Length: 132 minutes / 2.20 hours
It’s a little weird to me how a director like Adam McKay has gone from directing movies like Anchorman (2004) and Talladega Nights (2006) to entertaining exposés like The Big Short (2015) and Vice (2018). Sure, I can see how his comedy background could lead to the razor-sharp wit used to educate the movie-going public about the 2008 mortgage crisis and the former vice president, respectively. It’s evident the Academy likes his new style as well, as both The Big Short and Vice were nominated for Best Picture. While I liked The Big Short a lot, Vice certainly had its moments.
I’ll give props to Christian Bale for his ability to mimic Dick Cheney’s mannerisms in this role. Sam Rockwell was also pretty great as George W. Bush, but I couldn’t get past Steve Carell as Donald Rumsfeld. I also appreciated the tongue-in-cheek “false ending” in Vice, as it was probably one of the funniest moments in the film. Just like how learning about the mortgage crisis was terrifying, it was equally terrifying learning how these career politicians were able to do whatever they want. Unfortunately, since this movie was played almost more like a straight biopic, it lost the ability for many of its humorous, educational asides and cameos that made The Big Short so enjoyable.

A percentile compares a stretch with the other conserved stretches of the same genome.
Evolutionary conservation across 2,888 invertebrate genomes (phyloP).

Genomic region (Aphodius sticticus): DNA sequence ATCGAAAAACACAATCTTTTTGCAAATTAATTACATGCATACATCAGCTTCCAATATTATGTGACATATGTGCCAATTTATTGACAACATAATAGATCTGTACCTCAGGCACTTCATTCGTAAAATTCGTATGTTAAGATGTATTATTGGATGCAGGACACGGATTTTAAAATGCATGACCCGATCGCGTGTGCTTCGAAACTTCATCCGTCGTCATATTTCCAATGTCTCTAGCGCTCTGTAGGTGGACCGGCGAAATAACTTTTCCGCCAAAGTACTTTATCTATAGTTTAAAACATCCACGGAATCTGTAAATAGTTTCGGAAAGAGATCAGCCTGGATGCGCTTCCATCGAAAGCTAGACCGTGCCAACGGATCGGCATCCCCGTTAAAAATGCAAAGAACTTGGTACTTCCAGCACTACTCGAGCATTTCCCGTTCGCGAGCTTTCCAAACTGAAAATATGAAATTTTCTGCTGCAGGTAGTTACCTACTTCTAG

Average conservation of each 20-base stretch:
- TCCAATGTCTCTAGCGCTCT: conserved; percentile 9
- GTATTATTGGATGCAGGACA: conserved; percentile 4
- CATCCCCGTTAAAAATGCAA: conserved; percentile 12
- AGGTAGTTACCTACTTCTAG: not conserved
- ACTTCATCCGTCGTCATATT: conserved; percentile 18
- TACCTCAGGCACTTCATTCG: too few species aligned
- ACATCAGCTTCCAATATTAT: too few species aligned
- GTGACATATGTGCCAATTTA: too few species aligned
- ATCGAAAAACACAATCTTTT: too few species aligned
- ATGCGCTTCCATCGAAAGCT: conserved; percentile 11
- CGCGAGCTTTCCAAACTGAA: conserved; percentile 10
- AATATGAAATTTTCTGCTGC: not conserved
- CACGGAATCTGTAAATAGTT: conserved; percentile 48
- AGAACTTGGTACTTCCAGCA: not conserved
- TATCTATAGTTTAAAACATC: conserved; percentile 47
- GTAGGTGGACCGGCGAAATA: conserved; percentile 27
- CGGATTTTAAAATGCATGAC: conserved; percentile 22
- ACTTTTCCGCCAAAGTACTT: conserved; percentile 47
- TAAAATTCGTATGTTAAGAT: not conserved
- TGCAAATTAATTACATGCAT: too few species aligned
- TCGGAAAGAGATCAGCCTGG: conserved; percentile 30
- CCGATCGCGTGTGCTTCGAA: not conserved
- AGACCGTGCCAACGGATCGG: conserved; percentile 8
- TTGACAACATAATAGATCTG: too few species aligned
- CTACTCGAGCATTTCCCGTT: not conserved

Overall, I liked this movie’s style, and I’m sure McKay has found a niche where he can be successful. After all, how much does the public know about some of these topics? Do we know how much our lives are affected by others focused on greed? These pseudo-documentaries are a great way to entertain and inform us, even if the political bias can occasionally peek it’s head out from behind the veneer of comedy.
Another entertaining exposé from director Adam McKay, I give Vice 4.0 stars out of 5.